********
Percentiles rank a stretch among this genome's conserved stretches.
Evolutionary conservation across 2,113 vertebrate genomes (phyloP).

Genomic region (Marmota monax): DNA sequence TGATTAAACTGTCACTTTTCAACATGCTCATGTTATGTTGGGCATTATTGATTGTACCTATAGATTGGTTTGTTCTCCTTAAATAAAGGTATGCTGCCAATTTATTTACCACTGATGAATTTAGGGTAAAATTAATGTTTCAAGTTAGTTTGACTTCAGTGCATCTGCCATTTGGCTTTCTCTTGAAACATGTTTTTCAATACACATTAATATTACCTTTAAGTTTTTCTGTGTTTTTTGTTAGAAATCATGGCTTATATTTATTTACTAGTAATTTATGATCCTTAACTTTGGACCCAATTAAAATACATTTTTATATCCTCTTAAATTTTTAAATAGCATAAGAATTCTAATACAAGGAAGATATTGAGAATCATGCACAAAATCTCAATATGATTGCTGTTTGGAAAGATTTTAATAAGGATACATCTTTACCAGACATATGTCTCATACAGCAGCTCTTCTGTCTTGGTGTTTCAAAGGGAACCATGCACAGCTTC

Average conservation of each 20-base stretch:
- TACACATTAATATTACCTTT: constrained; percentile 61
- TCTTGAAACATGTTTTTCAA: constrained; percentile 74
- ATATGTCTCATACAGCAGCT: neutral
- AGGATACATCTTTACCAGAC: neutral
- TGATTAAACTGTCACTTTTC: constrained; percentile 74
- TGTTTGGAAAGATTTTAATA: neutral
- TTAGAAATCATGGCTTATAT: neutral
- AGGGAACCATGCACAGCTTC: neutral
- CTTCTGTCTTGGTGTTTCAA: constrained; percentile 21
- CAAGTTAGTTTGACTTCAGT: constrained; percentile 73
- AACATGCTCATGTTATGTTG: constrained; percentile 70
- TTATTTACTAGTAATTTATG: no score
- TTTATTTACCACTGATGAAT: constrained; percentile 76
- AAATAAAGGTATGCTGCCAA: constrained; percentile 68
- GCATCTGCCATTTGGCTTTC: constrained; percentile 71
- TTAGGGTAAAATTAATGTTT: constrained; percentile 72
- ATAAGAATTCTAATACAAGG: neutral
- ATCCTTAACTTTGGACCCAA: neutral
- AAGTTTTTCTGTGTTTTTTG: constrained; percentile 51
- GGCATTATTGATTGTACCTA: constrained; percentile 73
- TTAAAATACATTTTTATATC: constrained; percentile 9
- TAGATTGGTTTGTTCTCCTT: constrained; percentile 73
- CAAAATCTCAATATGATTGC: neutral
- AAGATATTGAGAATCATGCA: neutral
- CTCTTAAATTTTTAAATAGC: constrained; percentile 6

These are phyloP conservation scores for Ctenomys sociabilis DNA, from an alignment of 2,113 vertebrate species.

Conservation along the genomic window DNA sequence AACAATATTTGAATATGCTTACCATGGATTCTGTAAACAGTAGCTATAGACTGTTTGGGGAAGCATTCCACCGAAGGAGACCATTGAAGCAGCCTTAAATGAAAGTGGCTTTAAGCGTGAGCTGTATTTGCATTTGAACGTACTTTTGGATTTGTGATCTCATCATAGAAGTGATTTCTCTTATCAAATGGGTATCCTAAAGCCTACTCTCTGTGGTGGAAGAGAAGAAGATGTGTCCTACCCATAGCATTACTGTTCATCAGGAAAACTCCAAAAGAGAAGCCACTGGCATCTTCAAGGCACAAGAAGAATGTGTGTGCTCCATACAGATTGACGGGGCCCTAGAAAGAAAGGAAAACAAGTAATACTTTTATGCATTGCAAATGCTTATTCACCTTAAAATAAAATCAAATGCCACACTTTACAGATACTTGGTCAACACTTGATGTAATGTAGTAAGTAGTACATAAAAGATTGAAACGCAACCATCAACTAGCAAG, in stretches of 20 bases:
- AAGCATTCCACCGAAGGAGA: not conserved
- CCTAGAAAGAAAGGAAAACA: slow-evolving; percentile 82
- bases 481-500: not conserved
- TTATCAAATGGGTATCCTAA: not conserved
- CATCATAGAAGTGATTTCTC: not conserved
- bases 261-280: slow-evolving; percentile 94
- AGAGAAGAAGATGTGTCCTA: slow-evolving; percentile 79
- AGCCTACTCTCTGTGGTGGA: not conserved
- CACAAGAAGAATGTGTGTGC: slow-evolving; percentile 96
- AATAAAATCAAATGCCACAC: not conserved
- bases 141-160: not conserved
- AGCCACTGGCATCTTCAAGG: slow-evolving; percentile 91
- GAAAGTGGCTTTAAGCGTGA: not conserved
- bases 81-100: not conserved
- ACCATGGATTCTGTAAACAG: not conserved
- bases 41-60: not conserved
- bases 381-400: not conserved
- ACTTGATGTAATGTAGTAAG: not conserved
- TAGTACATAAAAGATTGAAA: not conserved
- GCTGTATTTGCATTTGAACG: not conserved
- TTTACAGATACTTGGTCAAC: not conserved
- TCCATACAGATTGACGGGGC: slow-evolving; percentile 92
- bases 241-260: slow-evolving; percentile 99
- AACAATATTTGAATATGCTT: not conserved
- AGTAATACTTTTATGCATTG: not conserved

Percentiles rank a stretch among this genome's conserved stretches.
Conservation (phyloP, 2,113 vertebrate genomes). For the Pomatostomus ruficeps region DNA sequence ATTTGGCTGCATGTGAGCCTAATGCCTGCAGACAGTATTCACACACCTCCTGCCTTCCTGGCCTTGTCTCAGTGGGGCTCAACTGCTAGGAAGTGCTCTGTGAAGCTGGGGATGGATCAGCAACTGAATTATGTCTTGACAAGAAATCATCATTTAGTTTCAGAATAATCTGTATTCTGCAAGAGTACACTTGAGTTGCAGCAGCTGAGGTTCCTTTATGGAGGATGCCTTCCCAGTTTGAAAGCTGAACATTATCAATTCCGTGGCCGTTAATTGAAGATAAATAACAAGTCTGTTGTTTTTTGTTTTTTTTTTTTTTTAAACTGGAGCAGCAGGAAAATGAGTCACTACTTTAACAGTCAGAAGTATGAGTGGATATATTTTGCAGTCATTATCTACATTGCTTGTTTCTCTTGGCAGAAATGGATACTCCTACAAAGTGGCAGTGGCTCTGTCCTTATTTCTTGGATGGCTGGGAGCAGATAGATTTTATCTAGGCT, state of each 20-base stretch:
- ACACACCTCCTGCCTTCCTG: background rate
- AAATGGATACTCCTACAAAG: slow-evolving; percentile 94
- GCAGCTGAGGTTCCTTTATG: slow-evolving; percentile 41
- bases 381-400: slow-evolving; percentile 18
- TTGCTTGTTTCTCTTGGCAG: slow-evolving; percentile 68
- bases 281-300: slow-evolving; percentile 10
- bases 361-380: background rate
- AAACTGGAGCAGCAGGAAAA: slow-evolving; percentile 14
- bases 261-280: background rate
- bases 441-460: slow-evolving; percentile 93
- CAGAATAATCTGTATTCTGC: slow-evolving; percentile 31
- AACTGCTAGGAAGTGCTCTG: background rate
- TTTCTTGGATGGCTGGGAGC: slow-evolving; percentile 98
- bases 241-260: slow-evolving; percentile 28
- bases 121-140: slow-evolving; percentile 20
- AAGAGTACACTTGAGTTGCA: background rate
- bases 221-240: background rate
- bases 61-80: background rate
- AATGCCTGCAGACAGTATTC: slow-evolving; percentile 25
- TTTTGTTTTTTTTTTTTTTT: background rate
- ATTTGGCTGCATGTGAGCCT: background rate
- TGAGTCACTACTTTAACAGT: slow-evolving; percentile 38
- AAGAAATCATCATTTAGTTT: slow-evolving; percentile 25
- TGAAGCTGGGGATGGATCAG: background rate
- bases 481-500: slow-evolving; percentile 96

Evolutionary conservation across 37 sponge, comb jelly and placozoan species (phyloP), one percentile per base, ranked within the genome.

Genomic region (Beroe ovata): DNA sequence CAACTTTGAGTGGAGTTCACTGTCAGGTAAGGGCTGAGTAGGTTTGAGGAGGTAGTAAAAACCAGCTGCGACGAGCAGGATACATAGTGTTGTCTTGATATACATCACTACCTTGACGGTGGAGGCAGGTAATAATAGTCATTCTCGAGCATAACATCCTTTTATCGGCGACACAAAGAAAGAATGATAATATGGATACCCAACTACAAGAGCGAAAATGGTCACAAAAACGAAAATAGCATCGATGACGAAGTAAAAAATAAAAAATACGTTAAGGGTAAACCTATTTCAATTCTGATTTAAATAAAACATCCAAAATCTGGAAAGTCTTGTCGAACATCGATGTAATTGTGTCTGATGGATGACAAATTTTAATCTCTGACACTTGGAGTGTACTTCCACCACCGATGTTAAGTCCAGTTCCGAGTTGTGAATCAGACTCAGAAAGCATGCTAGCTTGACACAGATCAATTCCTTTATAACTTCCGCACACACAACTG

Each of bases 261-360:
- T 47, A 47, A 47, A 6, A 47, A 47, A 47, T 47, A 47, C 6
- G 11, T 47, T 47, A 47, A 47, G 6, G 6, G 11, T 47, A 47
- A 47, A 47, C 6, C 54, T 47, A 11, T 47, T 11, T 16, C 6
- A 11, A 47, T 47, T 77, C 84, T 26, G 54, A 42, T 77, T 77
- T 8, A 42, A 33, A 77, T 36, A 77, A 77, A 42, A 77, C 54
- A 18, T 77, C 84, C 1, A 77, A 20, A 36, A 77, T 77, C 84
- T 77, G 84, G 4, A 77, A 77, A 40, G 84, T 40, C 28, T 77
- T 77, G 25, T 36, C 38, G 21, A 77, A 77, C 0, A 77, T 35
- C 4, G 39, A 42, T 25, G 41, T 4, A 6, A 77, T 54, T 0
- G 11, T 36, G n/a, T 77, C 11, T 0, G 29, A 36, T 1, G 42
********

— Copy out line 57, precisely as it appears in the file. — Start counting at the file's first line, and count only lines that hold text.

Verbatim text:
Percentiles rank a stretch among this genome's conserved stretches.